3. Another coping strategy I picked up was journaling. At the end of the day I check in with myself about how I am feeling and how my day was and I write it down. I found that doing this rather than bottling up my emotions gives me a better handle on my mood as well as, providing me with a way to release. Once I let it out by writing it down, my mind is clear enough to think of a way to find a solution to my problem or better understand how I am feeling. It also has decreased how much time I spend overthinking a situation.
  4. Within my schedule, I have made time to fit in a self-care day. On this day, I will do whatever I feel will make me happy. I’ll try a new restaurant, walk on the beach, try a new face mask, or just simply have a movie day.
  5. Lastly, I make sure I talk to a therapist. This has provided me with the tools I need to learn how to deal with my anxiety and triggers. Therapy in this country does not come cheap but it is a resource we all need. Especially in our coronavirus times where stress and anxiety is at an all-time high.


Here are some free or low-cost therapy resources that are available:

  • Boris L. Henson Foundation is an organization created by Taraji P Henson that provides people with a plethora of free or low-cost therapy options. They have free virtual groups for the youth and young adults. They also provide a listing of mental health providers and programs that serve the African American community.
  • A national helpline called 211 connects you to free or low-cost therapists in your area. Just dial 211 and you would be connected to someone to assist you in finding a therapist that fits your financial needs (Cuzzone, 2020).
  • Talkspace is a Facebook support group specifically designed to help manage anxiety around coronavirus. The group is led by therapists where they provide coping tips as well as, encouraging quotes (Cuzzone, 2020).
  • Real to the people is a site that connects you to groups with people struggling with a common issue and it also offers individual digital check-ins. The Check-in is one session with a therapist to help you map out a plan that would be beneficial for your mental health (Cuzzone, 2020)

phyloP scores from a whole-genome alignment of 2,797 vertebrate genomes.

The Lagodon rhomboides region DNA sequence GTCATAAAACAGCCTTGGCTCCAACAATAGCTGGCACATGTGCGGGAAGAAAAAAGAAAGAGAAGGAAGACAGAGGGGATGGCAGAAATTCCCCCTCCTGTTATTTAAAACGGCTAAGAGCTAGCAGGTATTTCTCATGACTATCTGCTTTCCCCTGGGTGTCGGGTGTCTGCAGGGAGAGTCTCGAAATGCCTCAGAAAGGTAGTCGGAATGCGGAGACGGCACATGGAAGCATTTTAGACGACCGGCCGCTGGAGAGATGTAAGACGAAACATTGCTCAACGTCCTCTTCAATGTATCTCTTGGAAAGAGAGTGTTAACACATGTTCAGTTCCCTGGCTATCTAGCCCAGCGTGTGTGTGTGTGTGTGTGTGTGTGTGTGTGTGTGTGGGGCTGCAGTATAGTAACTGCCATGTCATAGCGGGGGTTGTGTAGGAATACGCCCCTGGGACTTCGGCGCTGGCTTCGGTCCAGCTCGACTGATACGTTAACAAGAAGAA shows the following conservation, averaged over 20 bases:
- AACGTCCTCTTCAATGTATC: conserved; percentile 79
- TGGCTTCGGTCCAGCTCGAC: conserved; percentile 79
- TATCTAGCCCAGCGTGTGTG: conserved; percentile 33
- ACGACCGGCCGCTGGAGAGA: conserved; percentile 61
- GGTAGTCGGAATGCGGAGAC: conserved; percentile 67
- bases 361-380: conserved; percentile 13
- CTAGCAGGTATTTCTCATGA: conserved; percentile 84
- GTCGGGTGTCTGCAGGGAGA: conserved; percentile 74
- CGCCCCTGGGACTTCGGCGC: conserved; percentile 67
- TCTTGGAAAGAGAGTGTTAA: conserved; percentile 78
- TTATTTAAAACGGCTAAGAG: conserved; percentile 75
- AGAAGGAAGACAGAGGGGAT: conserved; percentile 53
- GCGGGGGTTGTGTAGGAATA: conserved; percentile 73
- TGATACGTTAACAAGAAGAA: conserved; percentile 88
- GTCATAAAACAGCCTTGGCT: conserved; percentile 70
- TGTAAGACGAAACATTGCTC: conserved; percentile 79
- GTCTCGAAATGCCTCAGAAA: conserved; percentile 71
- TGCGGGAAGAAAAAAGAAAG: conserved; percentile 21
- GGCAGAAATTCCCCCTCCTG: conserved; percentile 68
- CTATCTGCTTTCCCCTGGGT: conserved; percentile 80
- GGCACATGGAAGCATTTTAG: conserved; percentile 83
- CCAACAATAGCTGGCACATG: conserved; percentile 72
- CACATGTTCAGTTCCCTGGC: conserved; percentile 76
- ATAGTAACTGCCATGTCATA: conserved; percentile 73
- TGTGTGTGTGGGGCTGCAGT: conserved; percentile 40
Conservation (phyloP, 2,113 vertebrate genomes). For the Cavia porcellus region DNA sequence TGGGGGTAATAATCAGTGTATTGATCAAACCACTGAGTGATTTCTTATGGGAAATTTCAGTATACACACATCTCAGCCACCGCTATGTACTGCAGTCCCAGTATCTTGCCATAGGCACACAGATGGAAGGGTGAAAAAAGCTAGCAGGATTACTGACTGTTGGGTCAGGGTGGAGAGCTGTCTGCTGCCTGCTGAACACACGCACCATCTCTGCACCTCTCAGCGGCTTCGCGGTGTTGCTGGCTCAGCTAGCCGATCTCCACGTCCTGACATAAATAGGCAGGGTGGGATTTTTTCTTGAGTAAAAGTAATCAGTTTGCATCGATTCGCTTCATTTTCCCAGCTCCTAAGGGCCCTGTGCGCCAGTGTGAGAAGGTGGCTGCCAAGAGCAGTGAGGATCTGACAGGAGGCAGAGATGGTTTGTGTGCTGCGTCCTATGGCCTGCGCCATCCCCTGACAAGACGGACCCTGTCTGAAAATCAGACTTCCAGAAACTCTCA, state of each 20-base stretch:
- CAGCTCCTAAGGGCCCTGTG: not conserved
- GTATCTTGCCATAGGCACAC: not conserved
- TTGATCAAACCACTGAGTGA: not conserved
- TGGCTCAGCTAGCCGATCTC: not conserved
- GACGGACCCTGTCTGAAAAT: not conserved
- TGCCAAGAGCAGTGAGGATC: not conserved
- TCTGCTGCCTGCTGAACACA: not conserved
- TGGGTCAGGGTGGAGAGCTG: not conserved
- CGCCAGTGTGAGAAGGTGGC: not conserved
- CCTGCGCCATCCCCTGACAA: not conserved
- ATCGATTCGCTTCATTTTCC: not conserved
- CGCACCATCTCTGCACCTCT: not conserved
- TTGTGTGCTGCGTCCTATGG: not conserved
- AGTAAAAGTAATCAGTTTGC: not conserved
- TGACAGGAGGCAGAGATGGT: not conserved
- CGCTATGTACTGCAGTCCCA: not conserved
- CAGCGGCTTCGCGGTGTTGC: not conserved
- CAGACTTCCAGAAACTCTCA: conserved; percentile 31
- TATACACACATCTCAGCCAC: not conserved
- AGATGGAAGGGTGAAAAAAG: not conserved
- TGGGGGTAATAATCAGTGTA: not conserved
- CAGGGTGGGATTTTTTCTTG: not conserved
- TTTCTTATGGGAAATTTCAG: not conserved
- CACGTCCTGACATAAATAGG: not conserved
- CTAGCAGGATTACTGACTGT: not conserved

Be Encouraged, You are Strong

No matter what you are battling right now or how life may seem, know that you are never alone. You will heal and life will get better. Your anxiety will not rule over your life forever. You will overcome and you will come out on the other side better than you could ever imagine yourself to be.



Cuzzone, K. (2020, April 08). 8 free Therapy resources to try if you can’t afford to see someone. Retrieved March 16, 2021, from

Facts & statistics: Anxiety and Depression Association of America, ADAA. (2021, February 17). Retrieved March 9, 2021, from

Stress in America 2020 A Mental Health Crisis. (2020, October). Retrieved March 9, 2021, from



My name is Sarai and I was born in Miami, Florida and raised in Ft. Lauderdale, FL. I graduated from the University of Central Florida and received my Bachelor’s in Health Sciences Pre-Clinical with a minor in Psychology. I am currently in the process of studying for the MCAT (the admissions exam to Medical school) and I aspire to become a neurologist.